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5 Tips For Reintegrating Into Society

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The messages of staying safe have been loud and clear since mid March. Nine weeks later we are told we can start to go out again. We are like cavemen & women who had a saber tooth tiger lurking outside of our cave for months, now we don’t see it and are peeking outside, wondering if it is safe to emerge again. Our fight, flight, or freeze system is on high alert, scanning for danger. We might jump at the honk of a horn, or find we can’t handle fast moving vehicles. So how DO we emerge from the safety of our “cave dwellings” and remain calm?

Tip #1: Breathe! Calm, slow, deeper breathing has been scientifically shown to calm our nervous system. If you have had someone getting groceries for you during COVID-19 and are nervous to go into any stores yet, practice slowing your breathing down before you get out of the car. There are many breathing techniques that can help, and bottom line whatever feels right and works for you is the best one! Here is something you can try.

box breathingBox Breathing: Pretend to be looking at a square. Breathe in for 4 seconds, hold it for 4 seconds, exhale slowly for 4 seconds, then hold again for 4 seconds. Repeat the sequence 4 times which brings you to around a minute. How do you feel?

Tip #2: Graded Exposure. Simply put, graded exposure means gradually doing more and more of something. Much of physiotherapy is based on graded exposure, so why not use it in this situation?

If you have not been out of your house much and are nervous to do so, go gradually. Start with going for a walk in a park at a time when it isn’t busy, then walk down a street during a quieter time. Increase your exposure to noise, movement and people as you feel more and more comfortable. Eventually you will feel more comfortable going into a store.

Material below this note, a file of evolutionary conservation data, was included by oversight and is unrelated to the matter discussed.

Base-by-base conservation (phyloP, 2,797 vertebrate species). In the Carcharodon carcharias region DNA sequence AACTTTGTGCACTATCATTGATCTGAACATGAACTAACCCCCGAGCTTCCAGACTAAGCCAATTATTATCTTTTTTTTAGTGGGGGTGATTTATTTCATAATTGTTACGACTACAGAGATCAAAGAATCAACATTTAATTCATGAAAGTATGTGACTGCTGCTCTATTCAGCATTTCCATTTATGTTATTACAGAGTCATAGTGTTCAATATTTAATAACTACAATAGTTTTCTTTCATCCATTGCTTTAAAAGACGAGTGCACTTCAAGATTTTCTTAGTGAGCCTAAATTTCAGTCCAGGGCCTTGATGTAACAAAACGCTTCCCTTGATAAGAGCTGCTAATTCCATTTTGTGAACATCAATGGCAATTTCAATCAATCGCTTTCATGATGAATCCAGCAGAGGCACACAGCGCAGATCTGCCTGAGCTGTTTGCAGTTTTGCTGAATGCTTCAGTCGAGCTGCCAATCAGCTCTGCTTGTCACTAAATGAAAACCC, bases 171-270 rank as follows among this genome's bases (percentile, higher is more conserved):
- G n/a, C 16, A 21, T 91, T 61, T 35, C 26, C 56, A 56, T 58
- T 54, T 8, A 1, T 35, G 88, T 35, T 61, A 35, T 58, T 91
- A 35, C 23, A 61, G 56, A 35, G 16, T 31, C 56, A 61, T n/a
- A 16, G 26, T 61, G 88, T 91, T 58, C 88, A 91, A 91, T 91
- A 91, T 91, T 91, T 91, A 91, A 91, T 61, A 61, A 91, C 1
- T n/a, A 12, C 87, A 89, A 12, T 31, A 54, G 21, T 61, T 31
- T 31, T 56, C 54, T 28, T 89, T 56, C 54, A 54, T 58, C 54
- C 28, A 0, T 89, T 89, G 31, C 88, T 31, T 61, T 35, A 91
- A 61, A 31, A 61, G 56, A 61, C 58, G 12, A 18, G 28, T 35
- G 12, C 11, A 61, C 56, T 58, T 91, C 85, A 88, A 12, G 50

The same technique can be used if you are anxious about wearing a mask. A mask can trigger traumatic memories for people and catch them off guard if they weren’t expecting it, leaving them to wonder why they are so anxious. Maybe it was a previous assault by someone wearing a mask, or cancer treatments, or memories from living through a bad forest fire or war. Or maybe you just don’t like the feeling of something across your face. To prepare for wearing a mask, start with using your favourite scarf - something comforting and breathable. Wear this around the house where you feel safe. Gradually introduce tighter and thicker scarves until you are able to wear a mask at home, before you venture away from your “cave”. Go out for short stints to begin with, and practiceTip #3: Practice Mindfulness - Mindfulness is a term that is thrown around a lot lately, but mindfulness simply means being in the present moment without judgement. It is a technique that I find very helpful in distracting my mind from worry or ruminating on what I need to get done that day. Let’s imagine you are getting out of the house for the first time since we’ve been told to “stay home”, and you are nervous to do so. Use tips #1 & #2, but add #3 too. When you are going for a walk tap in to your senses and name 5 things that you see (a new house being built, an airplane in the sky, the stain on your shirt from breakfast), 4 things that you hear (someone hammering, the airplane overhead, the crunch of your feet in the gravel), 3 things that you smell (the flowers you just walked by, exhaust from a big truck), 2 things that you feel (the warmth of the sun on your cheek, the breeze from the lake) and how you feel in this place and time (physically, emotionally, psychologically) … remember, don’t judge, just take notice! your calm breathing, then increase your exposure to wearing a mask.